XSS, or Cross-Site Scripting (also sometimes referred to as CSS, but this can be confused with Cascading Style Sheets, something entirely different!) is the process of exploiting a security hole in one site to run arbitrary code on that site’s server. The code is usually included into a running PHP script from a remote location. This is a serious attack which could allow any code the attacker chooses to be run on the vulnerable server, with all of the permissions of the user hosting the script, including database and filesystem access.

Processing User Data – Form Input Verification & HTML Display

Validating Input And Stripping Tags

April 5, 2008 at 9:47 pm Leave a comment

SQL Injection: What is it?

SQL Injection is one of the many web attack mechanisms used by hackers to steal data from organizations. It is perhaps one of the most common application layer attack techniques used today. It is the type of attack that takes advantage of improper coding of your web applications that allows hacker to inject SQL commands into say a login form to allow them to gain access to the data held within your database.

In essence, SQL Injection arises because the fields available for user input allow SQL statements to pass through and query the database directly.

SQL Injection: An In-depth Explanation
Web applications allow legitimate website visitors to submit and retrieve data to/from a database over the Internet using their preferred web browser. Databases are central to modern websites – they store data needed for websites to deliver specific content to visitors and render information to customers, suppliers, employees and a host of stakeholders. User credentials, financial and payment information, company statistics may all be resident within a database and accessed by legitimate users through off-the-shelf and custom web applications. Web applications and databases allow you to regularly run your business.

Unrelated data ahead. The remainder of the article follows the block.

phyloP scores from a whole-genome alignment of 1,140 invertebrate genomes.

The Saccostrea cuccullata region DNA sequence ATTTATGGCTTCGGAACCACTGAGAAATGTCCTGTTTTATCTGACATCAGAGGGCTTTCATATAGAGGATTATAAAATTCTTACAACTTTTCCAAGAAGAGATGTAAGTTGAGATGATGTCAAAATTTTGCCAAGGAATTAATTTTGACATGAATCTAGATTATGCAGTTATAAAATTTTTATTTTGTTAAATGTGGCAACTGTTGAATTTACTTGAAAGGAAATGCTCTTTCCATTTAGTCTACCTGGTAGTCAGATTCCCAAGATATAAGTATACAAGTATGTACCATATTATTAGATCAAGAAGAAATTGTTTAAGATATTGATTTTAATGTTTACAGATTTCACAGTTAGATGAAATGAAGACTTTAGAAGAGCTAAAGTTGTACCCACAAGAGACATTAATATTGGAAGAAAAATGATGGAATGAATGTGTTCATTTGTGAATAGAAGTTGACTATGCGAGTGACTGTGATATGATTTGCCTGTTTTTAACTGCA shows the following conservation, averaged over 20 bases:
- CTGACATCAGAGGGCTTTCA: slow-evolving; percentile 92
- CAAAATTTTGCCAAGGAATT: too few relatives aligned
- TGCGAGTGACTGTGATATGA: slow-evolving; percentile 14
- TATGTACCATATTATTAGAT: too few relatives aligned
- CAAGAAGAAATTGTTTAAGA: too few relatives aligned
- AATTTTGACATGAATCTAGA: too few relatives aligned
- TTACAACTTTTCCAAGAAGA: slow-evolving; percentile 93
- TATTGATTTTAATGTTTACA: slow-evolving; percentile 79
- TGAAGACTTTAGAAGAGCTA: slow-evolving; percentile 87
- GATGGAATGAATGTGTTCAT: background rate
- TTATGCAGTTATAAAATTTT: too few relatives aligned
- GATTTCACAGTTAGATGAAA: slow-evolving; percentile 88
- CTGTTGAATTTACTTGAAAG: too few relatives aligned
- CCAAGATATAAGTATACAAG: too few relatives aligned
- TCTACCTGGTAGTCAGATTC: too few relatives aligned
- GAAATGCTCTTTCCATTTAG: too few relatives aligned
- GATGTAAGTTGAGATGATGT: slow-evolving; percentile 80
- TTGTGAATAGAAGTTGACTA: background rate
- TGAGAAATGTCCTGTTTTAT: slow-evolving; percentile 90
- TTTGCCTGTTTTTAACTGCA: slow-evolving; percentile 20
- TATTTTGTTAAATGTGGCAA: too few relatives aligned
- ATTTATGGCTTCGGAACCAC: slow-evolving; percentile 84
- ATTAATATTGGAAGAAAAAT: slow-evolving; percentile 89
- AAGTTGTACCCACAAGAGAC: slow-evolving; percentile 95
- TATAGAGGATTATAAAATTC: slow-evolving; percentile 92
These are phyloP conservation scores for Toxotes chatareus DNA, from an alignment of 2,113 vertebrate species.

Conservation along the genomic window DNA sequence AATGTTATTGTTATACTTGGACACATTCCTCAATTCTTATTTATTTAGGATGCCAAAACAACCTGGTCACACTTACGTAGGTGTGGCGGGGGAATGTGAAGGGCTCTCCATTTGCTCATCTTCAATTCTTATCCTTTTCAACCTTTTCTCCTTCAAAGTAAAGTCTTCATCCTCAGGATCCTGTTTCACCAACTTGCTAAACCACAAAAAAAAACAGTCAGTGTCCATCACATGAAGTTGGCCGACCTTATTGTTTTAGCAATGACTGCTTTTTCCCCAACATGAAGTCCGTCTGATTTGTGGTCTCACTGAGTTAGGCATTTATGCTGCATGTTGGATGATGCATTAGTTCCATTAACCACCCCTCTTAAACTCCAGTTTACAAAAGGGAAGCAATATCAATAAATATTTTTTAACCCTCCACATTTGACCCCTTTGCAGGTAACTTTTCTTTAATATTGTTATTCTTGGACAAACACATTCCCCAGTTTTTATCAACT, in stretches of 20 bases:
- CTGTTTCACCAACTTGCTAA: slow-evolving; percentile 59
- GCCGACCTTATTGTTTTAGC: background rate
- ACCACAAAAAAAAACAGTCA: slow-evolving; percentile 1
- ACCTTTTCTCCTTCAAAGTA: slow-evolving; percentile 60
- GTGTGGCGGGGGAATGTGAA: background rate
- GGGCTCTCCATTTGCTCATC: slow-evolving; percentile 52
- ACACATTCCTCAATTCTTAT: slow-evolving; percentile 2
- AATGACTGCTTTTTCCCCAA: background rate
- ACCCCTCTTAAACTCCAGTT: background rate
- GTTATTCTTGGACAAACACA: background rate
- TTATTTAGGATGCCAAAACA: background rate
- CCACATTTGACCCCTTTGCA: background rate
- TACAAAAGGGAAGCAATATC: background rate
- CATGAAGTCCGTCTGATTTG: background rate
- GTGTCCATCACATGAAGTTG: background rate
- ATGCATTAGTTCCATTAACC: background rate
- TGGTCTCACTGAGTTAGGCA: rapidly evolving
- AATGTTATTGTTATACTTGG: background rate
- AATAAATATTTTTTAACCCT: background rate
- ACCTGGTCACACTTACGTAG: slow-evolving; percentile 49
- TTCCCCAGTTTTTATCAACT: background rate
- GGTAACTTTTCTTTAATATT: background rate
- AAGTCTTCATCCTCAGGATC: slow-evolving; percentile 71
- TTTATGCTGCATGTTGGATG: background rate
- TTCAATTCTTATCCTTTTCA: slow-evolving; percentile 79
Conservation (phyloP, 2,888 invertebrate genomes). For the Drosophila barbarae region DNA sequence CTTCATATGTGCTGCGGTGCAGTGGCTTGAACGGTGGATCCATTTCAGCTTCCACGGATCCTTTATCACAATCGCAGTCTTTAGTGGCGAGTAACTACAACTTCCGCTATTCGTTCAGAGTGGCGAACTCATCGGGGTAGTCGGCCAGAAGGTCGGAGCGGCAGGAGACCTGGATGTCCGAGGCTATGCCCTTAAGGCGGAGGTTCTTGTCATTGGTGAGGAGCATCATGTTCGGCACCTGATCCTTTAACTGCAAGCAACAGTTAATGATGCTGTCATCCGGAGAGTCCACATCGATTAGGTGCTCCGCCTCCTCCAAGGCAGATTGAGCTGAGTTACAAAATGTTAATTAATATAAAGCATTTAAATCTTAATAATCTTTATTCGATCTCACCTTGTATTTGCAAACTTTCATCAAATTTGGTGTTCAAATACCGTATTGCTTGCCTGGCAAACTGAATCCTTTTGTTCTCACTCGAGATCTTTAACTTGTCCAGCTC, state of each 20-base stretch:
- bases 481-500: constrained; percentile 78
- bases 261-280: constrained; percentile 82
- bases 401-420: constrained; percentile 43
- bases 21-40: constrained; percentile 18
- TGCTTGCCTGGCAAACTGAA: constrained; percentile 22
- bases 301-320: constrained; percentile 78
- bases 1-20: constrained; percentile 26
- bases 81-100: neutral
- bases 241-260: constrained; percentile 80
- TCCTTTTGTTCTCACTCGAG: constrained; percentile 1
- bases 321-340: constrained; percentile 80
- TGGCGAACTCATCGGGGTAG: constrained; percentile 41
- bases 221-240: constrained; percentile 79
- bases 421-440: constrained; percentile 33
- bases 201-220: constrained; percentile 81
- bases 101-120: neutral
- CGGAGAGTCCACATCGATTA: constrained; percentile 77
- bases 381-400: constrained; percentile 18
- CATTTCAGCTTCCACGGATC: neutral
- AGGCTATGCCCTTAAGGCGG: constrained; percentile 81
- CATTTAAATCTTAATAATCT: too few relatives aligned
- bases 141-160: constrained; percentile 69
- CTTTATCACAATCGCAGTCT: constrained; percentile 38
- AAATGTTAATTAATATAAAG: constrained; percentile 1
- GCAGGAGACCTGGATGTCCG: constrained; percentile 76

SQL Injection is the hacking technique which attempts to pass SQL commands (statements) through a web application for execution by the backend database. If not sanitized properly, web applications may result in SQL Injection attacks that allow hackers to view information from the database and/or even wipe it out.

Such features as login pages, support and product request forms, feedback forms, search pages, shopping carts and the general delivery of dynamic content, shape modern websites and provide businesses with the means necessary to communicate with prospects and customers. These website features are all examples of web applications which may be either purchased off-the-shelf or developed as bespoke programs.

These website features are all susceptible to SQL Injection attacks which arise because the fields available for user input allow SQL statements to pass through and query the database directly.

SQL Injection: A Simple Example
Take a simple login page where a legitimate user would enter his username and password combination to enter a secure area to view his personal details or upload his comments in a forum.

When the legitimate user submits his details, an SQL query is generated from these details and submitted to the database for verification. If valid, the user is allowed access. In other words, the web application that controls the login page will communicate with the database through a series of planned commands so as to verify the username and password combination. On verification, the legitimate user is granted appropriate access.

Through SQL Injection, the hacker may input specifically crafted SQL commands with the intent of bypassing the login form barrier and seeing what lies behind it. This is only possible if the inputs are not properly sanitised (i.e., made invulnerable) and sent directly with the SQL query to the database. SQL Injection vulnerabilities provide the means for a hacker to communicate directly to the database.

The technologies vulnerable to this attack are dynamic script languages including ASP, ASP.NET, PHP, JSP, and CGI. All an attacker needs to perform an SQL Injection hacking attack is a web browser, knowledge of SQL queries and creative guess work to important table and field names. The sheer simplicity of SQL Injection has fuelled its popularity.

Why is it possible to pass SQL Queries to the database even though this is hidden behind a firewall?
Is my database at risk to SQL Injection?
What is the impact of SQL Injection?
Example of a SQL Injection Attack
How do I prevent SQL Injection attacks?


April 4, 2008 at 5:18 pm Leave a comment